MELBOURNE: Weak iron ore prices have slammed Australia's smaller iron ore miners, forcing one of the stronger juniors to take on debt for the first time, while another slashed jobs and cut back mining operations to reduce costs.
Atlas Iron, Australia's no.4 iron ore miner, said it had lined up a fully underwritten term loan of $325 million, tapping its first major debt facility to ensure it can fund its expansion at a time when cash flows have been crunched.
"This facility will give Atlas the luxury of being able to develop additional production capacity with confidence and funding flexibility," Atlas Managing Director Ken Brinsden said in a statement.
Atlas also said it was cutting 27 jobs, mostly in exploration and evaluation, to help cut costs, while another 23 roles have been moved to other parts of the business.
It said its cash operating costs would be $1-2 less than earlier flagged, at $46-50 a tonne free-on-board, partly as a result of the cuts.
Atlas tweaked up its forecast for exports by 200,000 tonnes to 7.2-7.7 million tonnes for the year to June 2013, saying it would sell some product that it had originally planned to stockpile.
"While iron ore prices have been volatile, Atlas continues to receive strong demand for its standard product from a range of customers both inside and outside China," Brinsden said.
Atlas had been viewed by investors as being in a relatively strong position with no debt, relative to Fortescue Metals Group , which last month slammed the brakes on its expansion plans, slashed jobs and scrambled to refinance debt following a sharp and prolonged slide in iron ore prices.
Iron ore prices slid to a three-year low of $87 a tonne last month but have since rebounded to $115. They remain well below a high of $149 earlier this year, with iron ore producers warning they expect prices to remain volatile in the near term.
The price slide has hit everyone, but the mega miners -- Vale, Rio Tinto and BHP Billiton -- with the lowest-cost mines, can still make a profit and are going ahead with expansions, while smaller, higher cost producers are under pressure to cut costs and hold up new projects.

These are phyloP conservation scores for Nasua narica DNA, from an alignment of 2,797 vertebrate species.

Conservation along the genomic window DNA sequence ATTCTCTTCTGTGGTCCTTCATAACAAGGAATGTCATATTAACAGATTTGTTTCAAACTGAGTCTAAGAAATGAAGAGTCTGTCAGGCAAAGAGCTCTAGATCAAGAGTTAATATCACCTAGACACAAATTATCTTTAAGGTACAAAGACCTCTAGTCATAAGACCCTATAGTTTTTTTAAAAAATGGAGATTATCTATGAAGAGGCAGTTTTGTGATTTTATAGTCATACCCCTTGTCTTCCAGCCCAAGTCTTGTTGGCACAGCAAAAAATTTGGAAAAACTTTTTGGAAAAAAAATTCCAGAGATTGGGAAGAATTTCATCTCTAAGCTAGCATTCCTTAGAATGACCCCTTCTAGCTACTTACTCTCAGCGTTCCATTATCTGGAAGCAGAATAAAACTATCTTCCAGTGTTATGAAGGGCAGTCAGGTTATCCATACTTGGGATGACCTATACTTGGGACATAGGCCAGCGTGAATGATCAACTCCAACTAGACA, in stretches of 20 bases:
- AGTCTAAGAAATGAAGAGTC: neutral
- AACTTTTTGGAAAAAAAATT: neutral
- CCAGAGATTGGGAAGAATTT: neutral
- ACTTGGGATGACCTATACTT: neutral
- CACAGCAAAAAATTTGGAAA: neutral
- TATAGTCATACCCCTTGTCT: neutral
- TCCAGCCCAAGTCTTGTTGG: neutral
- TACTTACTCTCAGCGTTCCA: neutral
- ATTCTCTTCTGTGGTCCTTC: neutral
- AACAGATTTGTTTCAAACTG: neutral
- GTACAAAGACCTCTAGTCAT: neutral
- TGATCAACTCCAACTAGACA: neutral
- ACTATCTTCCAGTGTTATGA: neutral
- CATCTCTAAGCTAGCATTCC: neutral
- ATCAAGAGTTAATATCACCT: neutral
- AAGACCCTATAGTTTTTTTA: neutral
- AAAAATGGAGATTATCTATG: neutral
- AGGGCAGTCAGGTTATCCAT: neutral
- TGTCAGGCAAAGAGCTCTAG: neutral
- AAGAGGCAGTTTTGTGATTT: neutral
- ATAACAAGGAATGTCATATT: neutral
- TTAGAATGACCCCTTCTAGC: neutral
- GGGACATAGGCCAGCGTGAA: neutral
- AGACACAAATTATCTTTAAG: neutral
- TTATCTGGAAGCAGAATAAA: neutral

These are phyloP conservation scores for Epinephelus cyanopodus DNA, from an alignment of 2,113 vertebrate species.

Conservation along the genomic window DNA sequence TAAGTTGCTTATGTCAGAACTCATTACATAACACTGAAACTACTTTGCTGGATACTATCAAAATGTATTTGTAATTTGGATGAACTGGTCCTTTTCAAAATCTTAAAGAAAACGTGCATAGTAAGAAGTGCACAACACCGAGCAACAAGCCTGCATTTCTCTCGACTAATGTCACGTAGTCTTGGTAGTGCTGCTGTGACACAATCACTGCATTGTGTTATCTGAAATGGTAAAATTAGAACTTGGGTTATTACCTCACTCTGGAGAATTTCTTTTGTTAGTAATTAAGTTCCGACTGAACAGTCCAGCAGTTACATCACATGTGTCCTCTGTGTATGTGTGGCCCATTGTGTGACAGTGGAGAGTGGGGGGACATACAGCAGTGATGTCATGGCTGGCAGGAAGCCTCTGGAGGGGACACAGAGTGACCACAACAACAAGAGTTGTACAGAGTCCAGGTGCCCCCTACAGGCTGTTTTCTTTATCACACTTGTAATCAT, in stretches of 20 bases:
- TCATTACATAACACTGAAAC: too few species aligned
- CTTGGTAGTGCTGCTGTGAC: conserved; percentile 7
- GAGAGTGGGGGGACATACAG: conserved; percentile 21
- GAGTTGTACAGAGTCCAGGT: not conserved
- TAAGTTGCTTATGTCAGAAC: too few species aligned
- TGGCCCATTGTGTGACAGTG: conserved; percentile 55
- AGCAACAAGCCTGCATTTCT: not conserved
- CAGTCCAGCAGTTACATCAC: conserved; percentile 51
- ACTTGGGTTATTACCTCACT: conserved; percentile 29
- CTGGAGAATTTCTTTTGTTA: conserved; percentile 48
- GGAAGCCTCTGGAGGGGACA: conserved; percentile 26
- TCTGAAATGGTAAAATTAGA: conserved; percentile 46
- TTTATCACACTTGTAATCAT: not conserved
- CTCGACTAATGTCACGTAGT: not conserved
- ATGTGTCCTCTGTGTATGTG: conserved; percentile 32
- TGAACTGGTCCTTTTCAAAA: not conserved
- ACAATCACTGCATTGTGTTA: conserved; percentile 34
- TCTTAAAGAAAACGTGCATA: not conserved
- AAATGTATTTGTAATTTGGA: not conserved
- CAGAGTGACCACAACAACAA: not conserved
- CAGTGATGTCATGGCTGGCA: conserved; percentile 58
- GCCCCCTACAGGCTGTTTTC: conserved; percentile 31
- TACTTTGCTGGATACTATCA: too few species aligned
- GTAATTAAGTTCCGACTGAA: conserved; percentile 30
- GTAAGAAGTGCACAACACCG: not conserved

Funding is key for Atlas to achieve its target of doubling capacity to 12 million tonnes a year by December 2013. The company has ambitious plans to expand output to 46 million tonnes a year by 2017.
Atlas transports its ore to port by truck, but will eventually need a rail line, which it is studying in partnership with Australia's top coal-freight operator, QR National and Brockman Resources.
Atlas shares were suspended from trading, pending the announcement.
They last traded up 5.3 percent on Thursday at A$1.58 on a strong day for iron ore miners, partly on the back of data from China that suggested the slowdown in the world's biggest iron ore consuming economy had bottomed.
Rival Mount Gibson Iron soared 17 percent on Thursday after announcing it was slashing 270 jobs and slowing mine operations to cut or defer about A$120 million to A$150 million in capital and operating costs.
However, Mount Gibson stuck to its sales target of 8-8.5 million tonnes for the year to June 2013, saying it would ship ore from its stockpiles.
It was also a strong day for Gindalbie Metals Group , which jumped as much as 16 percent after loading the first shipment from its A$2.57 billion Karara iron ore project, in the mid-west region of Western Australia.
Investors were relieved that the cost of the project, which is targeting 8 million tonnes a year of magnetite or and 2 million tonnes a year of hematite, had not increased any further, averting the need to raise capital.
The magnetite iron ore project is co-owned by Angang Steel , the listed arm of China's second-largest steel producer, Anshan Iron and Steel Group.